For the past two years, photographer Smita Sharma has been documenting the survivors of sexual assault in India. According to the National Crime Records Bureau, registered cases of Rape in India rose from 22,000 in 2010 to over 36,000 in 2014. That is more than a 30% increase in five years.
Smita’s connection to the topic is deeply personal. As a teenager she says she was molested by a tutor, an event she kept largely to herself until in 2011 when, according to Smita, her 13-year-old cousin Kamalika Das was molested by a boy in her class. After complaining about the incident, Kamalika felt victimized and bullied by her school. She committed suicide in 2015.
Her cousin’s death motivated Smita to turn her full attention to the project. She has since uncovered “a silent language of tolerance” in India. “In the media, there are reports about rape. But it’s always the details. Who, where, what. But I felt there was no empathy. No one knew what happened to the girls after the crime.”
Over the past two years Smita has traveled her home country, interviewing and photographing 42 victims and families affected by sexual assault. She estimates she has traveled over 5,000 miles to reach her subjects, some of who live in rural areas that can be challenging to reach.
To protect the identities of her subject’s, Smita kept the faces of her subjects largely in shadow and replaced their names with pseudonyms. She developed a series of tricks to maintain anonymity. She often shot in unlit rooms, using only window light or a small continuous light to illuminate the subject’s profile. At times she photographed through found objects ranging from saran wrap to a cup of tea given to her by one of the girl’s families.
Smita found one source of the issue in areas of India where there are far more males than females. This is in part the result of female foeticide, the illegal practice of aborting female fetuses. According to the 2011 Census in India, there are 940 females per 1,000 males. The problem is highlighted in areas such as the state of Haryana where there are only 877 females per 1,000 males.
“In those societies the males are brought up as if they are kings. They are not brought up to respect women. I went to a part of northern india. I noticed the boys and girls were sitting in different rows. I asked a seven-year-old boy and he said, “’The girls are inferior to us, why should we sit with them?’ The mindset needs to be changed.”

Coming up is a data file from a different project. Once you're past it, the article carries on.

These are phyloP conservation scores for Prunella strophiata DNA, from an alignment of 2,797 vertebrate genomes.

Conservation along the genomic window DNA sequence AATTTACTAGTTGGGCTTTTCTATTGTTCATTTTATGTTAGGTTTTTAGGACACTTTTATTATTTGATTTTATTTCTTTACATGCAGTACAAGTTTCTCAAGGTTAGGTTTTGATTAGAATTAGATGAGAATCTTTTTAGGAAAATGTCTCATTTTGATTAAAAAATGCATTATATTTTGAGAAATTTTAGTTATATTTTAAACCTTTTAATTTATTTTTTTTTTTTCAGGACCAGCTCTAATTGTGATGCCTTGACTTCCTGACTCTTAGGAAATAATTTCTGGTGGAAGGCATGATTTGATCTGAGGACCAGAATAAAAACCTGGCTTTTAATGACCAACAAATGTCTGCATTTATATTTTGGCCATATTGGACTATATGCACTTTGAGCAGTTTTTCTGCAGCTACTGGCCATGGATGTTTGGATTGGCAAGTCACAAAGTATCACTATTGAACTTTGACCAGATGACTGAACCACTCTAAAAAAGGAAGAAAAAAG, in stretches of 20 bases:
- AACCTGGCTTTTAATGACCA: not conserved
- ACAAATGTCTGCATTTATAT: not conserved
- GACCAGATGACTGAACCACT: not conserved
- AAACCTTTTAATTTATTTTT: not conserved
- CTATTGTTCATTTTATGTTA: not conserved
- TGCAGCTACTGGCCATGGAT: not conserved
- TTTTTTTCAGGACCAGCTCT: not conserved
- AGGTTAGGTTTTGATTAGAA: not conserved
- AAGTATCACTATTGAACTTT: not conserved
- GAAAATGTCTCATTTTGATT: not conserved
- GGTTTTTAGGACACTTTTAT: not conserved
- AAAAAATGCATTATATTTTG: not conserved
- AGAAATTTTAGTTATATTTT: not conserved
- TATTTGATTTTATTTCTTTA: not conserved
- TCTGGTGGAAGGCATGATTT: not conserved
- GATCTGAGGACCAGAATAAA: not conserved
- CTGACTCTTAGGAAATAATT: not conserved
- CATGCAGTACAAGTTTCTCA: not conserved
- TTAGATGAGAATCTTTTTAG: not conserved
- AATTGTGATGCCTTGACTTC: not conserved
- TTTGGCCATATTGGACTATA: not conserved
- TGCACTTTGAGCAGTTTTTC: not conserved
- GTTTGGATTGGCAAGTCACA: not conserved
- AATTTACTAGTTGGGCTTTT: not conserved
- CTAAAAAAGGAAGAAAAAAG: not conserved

In addition to males, Smita believes women in India also need to be further educated about these issues. “They don’t even realize it,” she says. “It has nothing to do with their education or where they come from. Often women felt that if you wear loose clothing you are called a loose woman, [you] don’t have good moral character.”
India’s politicians have also run into trouble on a number of occasions. In 2012, Congress leader Sriprakash Jaiswal – the coal minister at that point – compared cricket victories to wives, saying, as time passes, both get old and become “not as fun as [they] used to be.”
Even Prime Minister Narendra Modi ran into trouble in 2015 while congratulating Bangladeshi Prime Minister Sheikh Hasina on having zero tolerance for terrorism “despite being a woman.”
Smita continues to work on the project. “This is a mission, and probably something I will work on for the rest of my life.” Her work was recently shown at the CSW Youth Forum at the United Nations in New York and she continues to document victims stories. She is also working alongside West Bengal Police in their campaign “Swayangsiddha,” documenting sex trafficking across India.
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